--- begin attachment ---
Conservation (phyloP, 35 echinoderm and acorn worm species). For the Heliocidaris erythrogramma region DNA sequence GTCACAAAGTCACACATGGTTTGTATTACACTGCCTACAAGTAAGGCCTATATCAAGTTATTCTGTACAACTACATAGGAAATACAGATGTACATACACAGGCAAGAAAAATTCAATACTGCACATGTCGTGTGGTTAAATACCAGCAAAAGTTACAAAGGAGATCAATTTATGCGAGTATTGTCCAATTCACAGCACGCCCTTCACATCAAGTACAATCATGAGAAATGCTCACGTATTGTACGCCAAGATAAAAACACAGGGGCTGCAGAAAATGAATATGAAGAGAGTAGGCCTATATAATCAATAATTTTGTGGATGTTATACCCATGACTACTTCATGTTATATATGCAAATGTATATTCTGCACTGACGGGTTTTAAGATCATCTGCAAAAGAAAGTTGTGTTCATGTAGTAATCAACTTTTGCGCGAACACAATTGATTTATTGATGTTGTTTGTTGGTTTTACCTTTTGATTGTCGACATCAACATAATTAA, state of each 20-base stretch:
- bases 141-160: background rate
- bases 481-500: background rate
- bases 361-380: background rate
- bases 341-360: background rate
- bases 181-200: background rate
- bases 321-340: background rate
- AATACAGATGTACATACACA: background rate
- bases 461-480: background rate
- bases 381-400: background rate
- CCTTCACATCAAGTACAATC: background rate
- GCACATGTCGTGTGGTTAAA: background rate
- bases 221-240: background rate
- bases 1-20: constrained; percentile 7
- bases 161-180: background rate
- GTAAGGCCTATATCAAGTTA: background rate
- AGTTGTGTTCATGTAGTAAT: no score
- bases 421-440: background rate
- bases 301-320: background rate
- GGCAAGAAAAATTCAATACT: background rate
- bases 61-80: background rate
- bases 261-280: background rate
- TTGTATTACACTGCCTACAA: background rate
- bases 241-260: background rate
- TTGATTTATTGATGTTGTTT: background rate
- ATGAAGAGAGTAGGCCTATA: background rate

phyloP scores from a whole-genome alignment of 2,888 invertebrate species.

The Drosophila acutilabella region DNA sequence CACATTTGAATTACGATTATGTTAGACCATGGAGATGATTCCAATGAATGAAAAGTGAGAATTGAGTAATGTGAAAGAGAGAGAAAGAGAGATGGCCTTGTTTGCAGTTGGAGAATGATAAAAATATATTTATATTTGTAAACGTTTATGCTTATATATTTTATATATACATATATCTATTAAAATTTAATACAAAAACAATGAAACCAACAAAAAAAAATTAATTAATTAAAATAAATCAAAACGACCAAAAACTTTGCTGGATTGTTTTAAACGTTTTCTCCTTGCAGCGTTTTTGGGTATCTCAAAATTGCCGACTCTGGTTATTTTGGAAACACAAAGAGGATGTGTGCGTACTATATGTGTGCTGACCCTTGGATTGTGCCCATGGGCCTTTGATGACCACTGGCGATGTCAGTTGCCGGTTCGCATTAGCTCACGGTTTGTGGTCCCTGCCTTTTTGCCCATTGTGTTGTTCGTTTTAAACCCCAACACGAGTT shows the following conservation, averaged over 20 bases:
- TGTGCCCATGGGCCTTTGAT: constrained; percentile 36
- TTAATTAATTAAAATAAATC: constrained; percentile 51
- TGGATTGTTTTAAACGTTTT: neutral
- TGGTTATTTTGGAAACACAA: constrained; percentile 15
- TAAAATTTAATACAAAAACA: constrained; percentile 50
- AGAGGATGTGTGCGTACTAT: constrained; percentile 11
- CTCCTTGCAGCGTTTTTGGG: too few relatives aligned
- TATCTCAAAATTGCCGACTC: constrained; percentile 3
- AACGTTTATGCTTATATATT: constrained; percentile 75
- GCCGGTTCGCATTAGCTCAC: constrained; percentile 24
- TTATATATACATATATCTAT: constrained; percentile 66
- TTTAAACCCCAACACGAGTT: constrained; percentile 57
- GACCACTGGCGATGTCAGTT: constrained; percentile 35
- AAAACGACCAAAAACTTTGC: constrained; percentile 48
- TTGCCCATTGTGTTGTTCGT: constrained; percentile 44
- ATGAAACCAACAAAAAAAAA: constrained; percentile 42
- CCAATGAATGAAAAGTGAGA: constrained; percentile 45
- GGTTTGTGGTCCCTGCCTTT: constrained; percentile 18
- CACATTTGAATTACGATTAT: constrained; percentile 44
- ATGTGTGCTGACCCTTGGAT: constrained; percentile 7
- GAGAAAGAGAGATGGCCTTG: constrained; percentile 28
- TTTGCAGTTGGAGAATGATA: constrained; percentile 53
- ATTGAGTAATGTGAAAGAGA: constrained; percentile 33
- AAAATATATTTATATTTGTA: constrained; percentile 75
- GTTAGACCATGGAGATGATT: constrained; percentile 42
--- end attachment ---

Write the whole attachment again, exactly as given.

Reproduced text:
Conservation (phyloP, 35 echinoderm and acorn worm species). For the Heliocidaris erythrogramma region DNA sequence GTCACAAAGTCACACATGGTTTGTATTACACTGCCTACAAGTAAGGCCTATATCAAGTTATTCTGTACAACTACATAGGAAATACAGATGTACATACACAGGCAAGAAAAATTCAATACTGCACATGTCGTGTGGTTAAATACCAGCAAAAGTTACAAAGGAGATCAATTTATGCGAGTATTGTCCAATTCACAGCACGCCCTTCACATCAAGTACAATCATGAGAAATGCTCACGTATTGTACGCCAAGATAAAAACACAGGGGCTGCAGAAAATGAATATGAAGAGAGTAGGCCTATATAATCAATAATTTTGTGGATGTTATACCCATGACTACTTCATGTTATATATGCAAATGTATATTCTGCACTGACGGGTTTTAAGATCATCTGCAAAAGAAAGTTGTGTTCATGTAGTAATCAACTTTTGCGCGAACACAATTGATTTATTGATGTTGTTTGTTGGTTTTACCTTTTGATTGTCGACATCAACATAATTAA, state of each 20-base stretch:
- bases 141-160: background rate
- bases 481-500: background rate
- bases 361-380: background rate
- bases 341-360: background rate
- bases 181-200: background rate
- bases 321-340: background rate
- AATACAGATGTACATACACA: background rate
- bases 461-480: background rate
- bases 381-400: background rate
- CCTTCACATCAAGTACAATC: background rate
- GCACATGTCGTGTGGTTAAA: background rate
- bases 221-240: background rate
- bases 1-20: constrained; percentile 7
- bases 161-180: background rate
- GTAAGGCCTATATCAAGTTA: background rate
- AGTTGTGTTCATGTAGTAAT: no score
- bases 421-440: background rate
- bases 301-320: background rate
- GGCAAGAAAAATTCAATACT: background rate
- bases 61-80: background rate
- bases 261-280: background rate
- TTGTATTACACTGCCTACAA: background rate
- bases 241-260: background rate
- TTGATTTATTGATGTTGTTT: background rate
- ATGAAGAGAGTAGGCCTATA: background rate

phyloP scores from a whole-genome alignment of 2,888 invertebrate species.

The Drosophila acutilabella region DNA sequence CACATTTGAATTACGATTATGTTAGACCATGGAGATGATTCCAATGAATGAAAAGTGAGAATTGAGTAATGTGAAAGAGAGAGAAAGAGAGATGGCCTTGTTTGCAGTTGGAGAATGATAAAAATATATTTATATTTGTAAACGTTTATGCTTATATATTTTATATATACATATATCTATTAAAATTTAATACAAAAACAATGAAACCAACAAAAAAAAATTAATTAATTAAAATAAATCAAAACGACCAAAAACTTTGCTGGATTGTTTTAAACGTTTTCTCCTTGCAGCGTTTTTGGGTATCTCAAAATTGCCGACTCTGGTTATTTTGGAAACACAAAGAGGATGTGTGCGTACTATATGTGTGCTGACCCTTGGATTGTGCCCATGGGCCTTTGATGACCACTGGCGATGTCAGTTGCCGGTTCGCATTAGCTCACGGTTTGTGGTCCCTGCCTTTTTGCCCATTGTGTTGTTCGTTTTAAACCCCAACACGAGTT shows the following conservation, averaged over 20 bases:
- TGTGCCCATGGGCCTTTGAT: constrained; percentile 36
- TTAATTAATTAAAATAAATC: constrained; percentile 51
- TGGATTGTTTTAAACGTTTT: neutral
- TGGTTATTTTGGAAACACAA: constrained; percentile 15
- TAAAATTTAATACAAAAACA: constrained; percentile 50
- AGAGGATGTGTGCGTACTAT: constrained; percentile 11
- CTCCTTGCAGCGTTTTTGGG: too few relatives aligned
- TATCTCAAAATTGCCGACTC: constrained; percentile 3
- AACGTTTATGCTTATATATT: constrained; percentile 75
- GCCGGTTCGCATTAGCTCAC: constrained; percentile 24
- TTATATATACATATATCTAT: constrained; percentile 66
- TTTAAACCCCAACACGAGTT: constrained; percentile 57
- GACCACTGGCGATGTCAGTT: constrained; percentile 35
- AAAACGACCAAAAACTTTGC: constrained; percentile 48
- TTGCCCATTGTGTTGTTCGT: constrained; percentile 44
- ATGAAACCAACAAAAAAAAA: constrained; percentile 42
- CCAATGAATGAAAAGTGAGA: constrained; percentile 45
- GGTTTGTGGTCCCTGCCTTT: constrained; percentile 18
- CACATTTGAATTACGATTAT: constrained; percentile 44
- ATGTGTGCTGACCCTTGGAT: constrained; percentile 7
- GAGAAAGAGAGATGGCCTTG: constrained; percentile 28
- TTTGCAGTTGGAGAATGATA: constrained; percentile 53
- ATTGAGTAATGTGAAAGAGA: constrained; percentile 33
- AAAATATATTTATATTTGTA: constrained; percentile 75
- GTTAGACCATGGAGATGATT: constrained; percentile 42